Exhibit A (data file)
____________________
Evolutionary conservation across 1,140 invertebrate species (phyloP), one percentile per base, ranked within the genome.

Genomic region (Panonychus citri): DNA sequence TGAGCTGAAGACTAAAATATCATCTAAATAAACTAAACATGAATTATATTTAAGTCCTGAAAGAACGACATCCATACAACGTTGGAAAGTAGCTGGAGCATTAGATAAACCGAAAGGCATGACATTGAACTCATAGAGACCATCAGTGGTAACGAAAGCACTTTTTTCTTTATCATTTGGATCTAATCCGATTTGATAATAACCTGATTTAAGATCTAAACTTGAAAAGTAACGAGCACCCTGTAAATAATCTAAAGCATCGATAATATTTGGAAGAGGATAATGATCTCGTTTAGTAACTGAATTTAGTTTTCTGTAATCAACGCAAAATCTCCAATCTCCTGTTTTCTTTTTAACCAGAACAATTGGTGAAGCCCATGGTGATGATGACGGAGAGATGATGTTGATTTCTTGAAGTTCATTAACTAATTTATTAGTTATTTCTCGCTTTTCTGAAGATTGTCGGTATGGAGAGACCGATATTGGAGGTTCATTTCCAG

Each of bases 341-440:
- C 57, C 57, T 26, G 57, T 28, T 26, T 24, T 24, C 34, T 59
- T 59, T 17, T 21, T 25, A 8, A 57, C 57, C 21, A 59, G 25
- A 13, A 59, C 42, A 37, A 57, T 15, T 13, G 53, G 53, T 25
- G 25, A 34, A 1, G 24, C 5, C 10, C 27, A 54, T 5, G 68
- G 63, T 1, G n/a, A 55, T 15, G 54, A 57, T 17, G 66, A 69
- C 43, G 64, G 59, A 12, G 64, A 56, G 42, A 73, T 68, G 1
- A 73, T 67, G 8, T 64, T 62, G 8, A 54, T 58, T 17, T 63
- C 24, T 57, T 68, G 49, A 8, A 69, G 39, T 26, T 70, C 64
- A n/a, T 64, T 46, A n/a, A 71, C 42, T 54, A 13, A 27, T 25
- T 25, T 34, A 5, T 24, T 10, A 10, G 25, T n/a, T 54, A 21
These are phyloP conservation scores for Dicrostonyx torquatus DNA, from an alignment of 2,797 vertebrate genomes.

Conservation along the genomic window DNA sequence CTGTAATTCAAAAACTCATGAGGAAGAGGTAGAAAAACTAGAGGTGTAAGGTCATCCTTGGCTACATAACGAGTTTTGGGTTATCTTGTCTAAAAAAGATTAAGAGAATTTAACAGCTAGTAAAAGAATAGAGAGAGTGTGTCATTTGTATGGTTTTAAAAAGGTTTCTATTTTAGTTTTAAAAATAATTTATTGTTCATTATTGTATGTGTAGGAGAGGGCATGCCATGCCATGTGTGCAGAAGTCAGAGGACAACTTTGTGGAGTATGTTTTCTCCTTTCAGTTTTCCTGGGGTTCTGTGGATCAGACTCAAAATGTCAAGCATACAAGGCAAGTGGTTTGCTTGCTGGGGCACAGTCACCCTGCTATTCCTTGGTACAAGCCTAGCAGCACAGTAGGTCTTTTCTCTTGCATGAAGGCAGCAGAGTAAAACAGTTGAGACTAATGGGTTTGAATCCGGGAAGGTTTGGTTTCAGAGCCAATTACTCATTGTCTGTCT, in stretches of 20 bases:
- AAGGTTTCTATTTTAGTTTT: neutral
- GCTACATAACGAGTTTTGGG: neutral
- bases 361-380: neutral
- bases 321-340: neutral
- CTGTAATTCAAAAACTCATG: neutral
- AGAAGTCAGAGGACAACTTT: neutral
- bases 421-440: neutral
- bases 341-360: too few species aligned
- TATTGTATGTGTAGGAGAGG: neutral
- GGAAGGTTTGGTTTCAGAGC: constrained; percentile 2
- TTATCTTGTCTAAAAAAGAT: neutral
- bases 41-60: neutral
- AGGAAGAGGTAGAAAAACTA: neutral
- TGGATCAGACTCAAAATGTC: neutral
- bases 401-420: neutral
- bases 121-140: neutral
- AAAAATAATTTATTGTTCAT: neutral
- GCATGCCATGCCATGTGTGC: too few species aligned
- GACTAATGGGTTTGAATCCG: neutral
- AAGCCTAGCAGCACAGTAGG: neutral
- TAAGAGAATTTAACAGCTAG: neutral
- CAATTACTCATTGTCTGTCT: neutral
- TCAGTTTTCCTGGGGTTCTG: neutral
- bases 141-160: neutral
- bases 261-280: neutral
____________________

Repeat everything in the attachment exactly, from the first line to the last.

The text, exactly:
Evolutionary conservation across 1,140 invertebrate species (phyloP), one percentile per base, ranked within the genome.

Genomic region (Panonychus citri): DNA sequence TGAGCTGAAGACTAAAATATCATCTAAATAAACTAAACATGAATTATATTTAAGTCCTGAAAGAACGACATCCATACAACGTTGGAAAGTAGCTGGAGCATTAGATAAACCGAAAGGCATGACATTGAACTCATAGAGACCATCAGTGGTAACGAAAGCACTTTTTTCTTTATCATTTGGATCTAATCCGATTTGATAATAACCTGATTTAAGATCTAAACTTGAAAAGTAACGAGCACCCTGTAAATAATCTAAAGCATCGATAATATTTGGAAGAGGATAATGATCTCGTTTAGTAACTGAATTTAGTTTTCTGTAATCAACGCAAAATCTCCAATCTCCTGTTTTCTTTTTAACCAGAACAATTGGTGAAGCCCATGGTGATGATGACGGAGAGATGATGTTGATTTCTTGAAGTTCATTAACTAATTTATTAGTTATTTCTCGCTTTTCTGAAGATTGTCGGTATGGAGAGACCGATATTGGAGGTTCATTTCCAG

Each of bases 341-440:
- C 57, C 57, T 26, G 57, T 28, T 26, T 24, T 24, C 34, T 59
- T 59, T 17, T 21, T 25, A 8, A 57, C 57, C 21, A 59, G 25
- A 13, A 59, C 42, A 37, A 57, T 15, T 13, G 53, G 53, T 25
- G 25, A 34, A 1, G 24, C 5, C 10, C 27, A 54, T 5, G 68
- G 63, T 1, G n/a, A 55, T 15, G 54, A 57, T 17, G 66, A 69
- C 43, G 64, G 59, A 12, G 64, A 56, G 42, A 73, T 68, G 1
- A 73, T 67, G 8, T 64, T 62, G 8, A 54, T 58, T 17, T 63
- C 24, T 57, T 68, G 49, A 8, A 69, G 39, T 26, T 70, C 64
- A n/a, T 64, T 46, A n/a, A 71, C 42, T 54, A 13, A 27, T 25
- T 25, T 34, A 5, T 24, T 10, A 10, G 25, T n/a, T 54, A 21
These are phyloP conservation scores for Dicrostonyx torquatus DNA, from an alignment of 2,797 vertebrate genomes.

Conservation along the genomic window DNA sequence CTGTAATTCAAAAACTCATGAGGAAGAGGTAGAAAAACTAGAGGTGTAAGGTCATCCTTGGCTACATAACGAGTTTTGGGTTATCTTGTCTAAAAAAGATTAAGAGAATTTAACAGCTAGTAAAAGAATAGAGAGAGTGTGTCATTTGTATGGTTTTAAAAAGGTTTCTATTTTAGTTTTAAAAATAATTTATTGTTCATTATTGTATGTGTAGGAGAGGGCATGCCATGCCATGTGTGCAGAAGTCAGAGGACAACTTTGTGGAGTATGTTTTCTCCTTTCAGTTTTCCTGGGGTTCTGTGGATCAGACTCAAAATGTCAAGCATACAAGGCAAGTGGTTTGCTTGCTGGGGCACAGTCACCCTGCTATTCCTTGGTACAAGCCTAGCAGCACAGTAGGTCTTTTCTCTTGCATGAAGGCAGCAGAGTAAAACAGTTGAGACTAATGGGTTTGAATCCGGGAAGGTTTGGTTTCAGAGCCAATTACTCATTGTCTGTCT, in stretches of 20 bases:
- AAGGTTTCTATTTTAGTTTT: neutral
- GCTACATAACGAGTTTTGGG: neutral
- bases 361-380: neutral
- bases 321-340: neutral
- CTGTAATTCAAAAACTCATG: neutral
- AGAAGTCAGAGGACAACTTT: neutral
- bases 421-440: neutral
- bases 341-360: too few species aligned
- TATTGTATGTGTAGGAGAGG: neutral
- GGAAGGTTTGGTTTCAGAGC: constrained; percentile 2
- TTATCTTGTCTAAAAAAGAT: neutral
- bases 41-60: neutral
- AGGAAGAGGTAGAAAAACTA: neutral
- TGGATCAGACTCAAAATGTC: neutral
- bases 401-420: neutral
- bases 121-140: neutral
- AAAAATAATTTATTGTTCAT: neutral
- GCATGCCATGCCATGTGTGC: too few species aligned
- GACTAATGGGTTTGAATCCG: neutral
- AAGCCTAGCAGCACAGTAGG: neutral
- TAAGAGAATTTAACAGCTAG: neutral
- CAATTACTCATTGTCTGTCT: neutral
- TCAGTTTTCCTGGGGTTCTG: neutral
- bases 141-160: neutral
- bases 261-280: neutral